CAW National Council 4000
Occupational Health and Safety

Heat Stress

What is Heat Stress?

Many CAW members spend some part of their working lives or days in a hot environment. Workers in CAW workplaces such as
foundries, casting, steel mills, assembly, components, laundries, kitchen and construction projects and bakeries – just to name a
few industries – often face hot conditions. Especially in the summer months, these conditions pose special hazards to their safety
and health.

Working where it is hot puts stress on our body’s cooling system. High temperatures and humidity stress the body’s ability to cool
itself and heat illness becomes a special concern during hot weather. There are three major forms of heat illness: heat cramps, heat
exhaustion and heat stroke, with heat stroke being a life threatening condition.

There are four environmental factors that affect the amount of stress a worker faces in a hot work environment: temperature,
humidity, radiant heat (such as from the sun or a furnace) and air velocity. Important to the level of stress the individual faces are
personal characteristics such as age, weight, fitness, medical condition and acclimatization to the heat.

How our bodies cope with heat

The body reacts to high external temperatures by circulating blood to the skin which increases skin temperature and allows the
body to give off its excess heat through the skin. However, if the muscles are being used for physical labour, less blood is available
to flow to the skin and release the heat.

Sweating is another means the body uses to maintain a stable internal body temperature in the face of heat. However, sweating is
effective only if the humidity level is low enough to permit evaporation and if the fluids and salt lost are adequately replaced.
Workers over 40 should be more careful because of a reduced ability to sweat. But if the body cannot dispose of excess heat, it will
store it. When this happens, the body’s core temperature rises and the heart rate increases. As the body continues to store heat,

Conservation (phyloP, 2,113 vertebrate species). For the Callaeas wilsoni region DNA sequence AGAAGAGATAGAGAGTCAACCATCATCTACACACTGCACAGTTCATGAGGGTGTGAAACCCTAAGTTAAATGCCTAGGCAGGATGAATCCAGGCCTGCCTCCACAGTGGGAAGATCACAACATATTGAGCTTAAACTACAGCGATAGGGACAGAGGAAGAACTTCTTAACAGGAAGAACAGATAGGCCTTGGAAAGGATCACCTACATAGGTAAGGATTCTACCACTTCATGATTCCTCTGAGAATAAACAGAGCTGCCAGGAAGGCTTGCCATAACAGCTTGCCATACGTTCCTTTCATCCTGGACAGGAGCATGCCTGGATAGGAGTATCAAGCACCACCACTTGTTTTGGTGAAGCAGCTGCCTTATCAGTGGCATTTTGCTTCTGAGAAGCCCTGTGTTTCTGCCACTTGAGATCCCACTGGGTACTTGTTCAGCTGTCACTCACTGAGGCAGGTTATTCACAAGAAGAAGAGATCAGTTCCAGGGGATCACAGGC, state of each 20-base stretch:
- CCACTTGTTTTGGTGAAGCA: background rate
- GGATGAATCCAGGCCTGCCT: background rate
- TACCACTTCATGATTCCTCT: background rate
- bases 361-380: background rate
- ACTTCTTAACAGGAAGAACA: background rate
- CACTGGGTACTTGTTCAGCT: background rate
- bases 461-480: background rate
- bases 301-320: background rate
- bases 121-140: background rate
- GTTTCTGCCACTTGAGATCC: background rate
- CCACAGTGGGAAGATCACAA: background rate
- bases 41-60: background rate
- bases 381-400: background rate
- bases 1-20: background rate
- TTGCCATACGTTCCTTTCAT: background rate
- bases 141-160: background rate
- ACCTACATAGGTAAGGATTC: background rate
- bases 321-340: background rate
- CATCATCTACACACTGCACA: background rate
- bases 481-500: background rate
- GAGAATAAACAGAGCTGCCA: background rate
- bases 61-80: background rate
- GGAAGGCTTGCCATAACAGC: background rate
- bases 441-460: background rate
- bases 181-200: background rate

the individual begins to lose concentration and has difficulty focussing on a task, may become irritable or sick and often loses the
desire to drink. The next stage is often fainting and ultimately death is possible if the person is not removed from the source of heat

Heat Stress hazards and their signs and symptoms

Heat Rash
, also known as prickly heat, may occur in a hot and humid environment when sweat is not easily removed from the
surface of the skin by evaporation. When extensive or complicated by infection, heat rash can be so uncomfortable that it inhibits
sleep and impedes a worker’s performance or even results in temporary or total disability. It can be prevented by resting in a cool
place and allowing skin to dry.

Heat Cramps are painful spasms of the muscles, are caused when a worker drinks large quantities of water but fail to replace their
body’s salt loss. Tired muscles – those used for performing the work – are usually the ones susceptible to cramps. Cramps may
occur during or after working hours and may be relieved by taking liquids by mouth or saline solutions intravenously for quicker
relief, if medically determined to be required.

Heat Exhaustion results from the loss of fluid through sweating when a worker has not replaced enough fluids by drinking or taken
in enough salt or both. The worker with heat exhaustion still sweats but experiences extreme weakness, fatigue, giddiness, nausea
or headache. The skin is clammy and moist, the complexion may be pale or flushed and the body temperature is normal or slightly
higher. Treatment is usually simple. The victim should rest in a cool place and drink an electrolyte solution (a beverage used by
athletes to quickly restore potassium, calcium and magnesium salts). Severe cases involving victims who vomit or lose
consciousness may require longer treatment under medical supervision.

Heat Fatigue resulting from prolonged heat exposure, causes a decline in coordination, alertness, and performance. With so much
blood going to the periphery of the body, less is available for muscles. Strength drops and fatigue kicks in sooner that otherwise.
Accidents are more likely to happen. For example, accident rates for heavy machine operators double when they work in hot

Fainting or heat syncope may be a problem for the worker unacclimatized to a hot environment by standing still in heat. Victims
usually recover quickly after a brief period of lying down. Moving around, rather than standing still, will usually reduce the possibility
of fainting.

Heat Stroke, the most serious health problem for workers in hot environment, is caused by the failure of the body’s internal